Our programme officer Nompilo Simanje talks about how access to information in the public interest is very important, particularly during a pandemic or natural disasters, as this assists citizens and the nation at large, to make informed decisions about their right to life and the right to health.
Journalists, together with other essential priority groups, are frontline workers that need to be prioritised as well given the critical role they play in keeping the nation informed on developments and measures the government is taking to contain the COVID-19 pandemic.
In light of the recent enactment of the Freedom of Information Act and the gazetting of the Cybersecurity and Data Protection Bill, it is imperative to explore the intended benefits of such legal instruments to the broader generality of Zimbabwe’s society.
“Corruption related to PPE … is actually murder because if health workers work without PPE, we’re risking their lives. And that also risks the lives of the people they serve.”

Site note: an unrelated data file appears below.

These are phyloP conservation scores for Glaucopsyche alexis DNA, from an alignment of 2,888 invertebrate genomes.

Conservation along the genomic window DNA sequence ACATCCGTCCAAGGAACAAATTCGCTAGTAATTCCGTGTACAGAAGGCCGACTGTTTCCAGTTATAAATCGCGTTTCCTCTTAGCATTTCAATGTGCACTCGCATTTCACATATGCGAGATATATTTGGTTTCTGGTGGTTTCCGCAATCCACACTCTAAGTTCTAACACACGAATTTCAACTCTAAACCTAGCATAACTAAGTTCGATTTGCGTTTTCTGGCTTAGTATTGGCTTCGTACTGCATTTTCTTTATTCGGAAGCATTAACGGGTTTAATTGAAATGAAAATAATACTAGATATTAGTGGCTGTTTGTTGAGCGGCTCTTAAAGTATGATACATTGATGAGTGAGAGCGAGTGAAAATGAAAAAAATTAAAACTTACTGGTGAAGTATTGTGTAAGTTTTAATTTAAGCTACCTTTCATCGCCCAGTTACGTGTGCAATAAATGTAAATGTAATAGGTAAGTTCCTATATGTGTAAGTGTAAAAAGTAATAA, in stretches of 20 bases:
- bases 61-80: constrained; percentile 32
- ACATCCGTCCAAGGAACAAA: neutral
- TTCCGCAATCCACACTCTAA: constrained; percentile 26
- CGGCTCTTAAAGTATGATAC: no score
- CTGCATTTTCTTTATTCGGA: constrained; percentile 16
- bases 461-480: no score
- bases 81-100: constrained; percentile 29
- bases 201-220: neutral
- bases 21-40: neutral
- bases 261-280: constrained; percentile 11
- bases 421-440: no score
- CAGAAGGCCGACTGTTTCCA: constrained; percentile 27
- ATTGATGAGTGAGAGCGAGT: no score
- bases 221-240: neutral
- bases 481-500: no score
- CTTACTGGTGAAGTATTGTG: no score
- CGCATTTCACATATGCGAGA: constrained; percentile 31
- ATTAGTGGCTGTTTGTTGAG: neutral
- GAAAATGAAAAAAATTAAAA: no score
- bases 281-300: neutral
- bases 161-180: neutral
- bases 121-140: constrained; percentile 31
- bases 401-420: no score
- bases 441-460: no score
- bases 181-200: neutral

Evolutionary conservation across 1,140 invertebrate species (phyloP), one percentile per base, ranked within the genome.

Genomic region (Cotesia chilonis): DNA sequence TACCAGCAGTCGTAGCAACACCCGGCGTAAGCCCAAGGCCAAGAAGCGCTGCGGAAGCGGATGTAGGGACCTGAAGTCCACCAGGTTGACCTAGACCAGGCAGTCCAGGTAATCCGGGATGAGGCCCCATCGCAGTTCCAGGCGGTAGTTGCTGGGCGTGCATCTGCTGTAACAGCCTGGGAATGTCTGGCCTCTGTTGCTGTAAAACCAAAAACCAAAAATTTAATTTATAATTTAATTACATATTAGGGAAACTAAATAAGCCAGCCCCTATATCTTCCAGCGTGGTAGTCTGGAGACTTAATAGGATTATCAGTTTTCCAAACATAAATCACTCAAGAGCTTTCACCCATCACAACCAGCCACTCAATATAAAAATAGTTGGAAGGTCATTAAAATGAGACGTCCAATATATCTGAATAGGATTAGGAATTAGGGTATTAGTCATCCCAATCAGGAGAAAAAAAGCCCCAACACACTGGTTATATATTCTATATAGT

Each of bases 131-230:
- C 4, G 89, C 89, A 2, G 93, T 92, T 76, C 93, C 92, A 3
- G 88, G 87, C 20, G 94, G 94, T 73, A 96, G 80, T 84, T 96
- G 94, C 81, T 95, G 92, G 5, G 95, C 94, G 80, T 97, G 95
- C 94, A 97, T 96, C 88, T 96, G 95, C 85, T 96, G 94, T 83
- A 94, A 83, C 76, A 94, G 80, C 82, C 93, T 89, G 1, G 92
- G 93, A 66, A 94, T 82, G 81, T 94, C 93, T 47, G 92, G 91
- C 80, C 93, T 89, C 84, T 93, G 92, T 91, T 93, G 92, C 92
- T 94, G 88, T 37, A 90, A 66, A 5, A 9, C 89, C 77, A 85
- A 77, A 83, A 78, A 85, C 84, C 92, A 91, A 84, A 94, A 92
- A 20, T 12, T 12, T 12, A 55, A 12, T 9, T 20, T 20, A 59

The centrality of access to information in this pandemic cannot be overlooked, in particular, as it relates to timeliness, relevance and adequacy of information.
Internet accessibility in Zimbabwe generally remains low, mainly because of limited infrastructure, particularly in rural areas, where most Zimbabweans are located.
This year’s International Day for Universal Access to Information (IDUAI) comes at a pivotal moment in Zimbabwe following the enactment of the country’s Freedom of Information Act.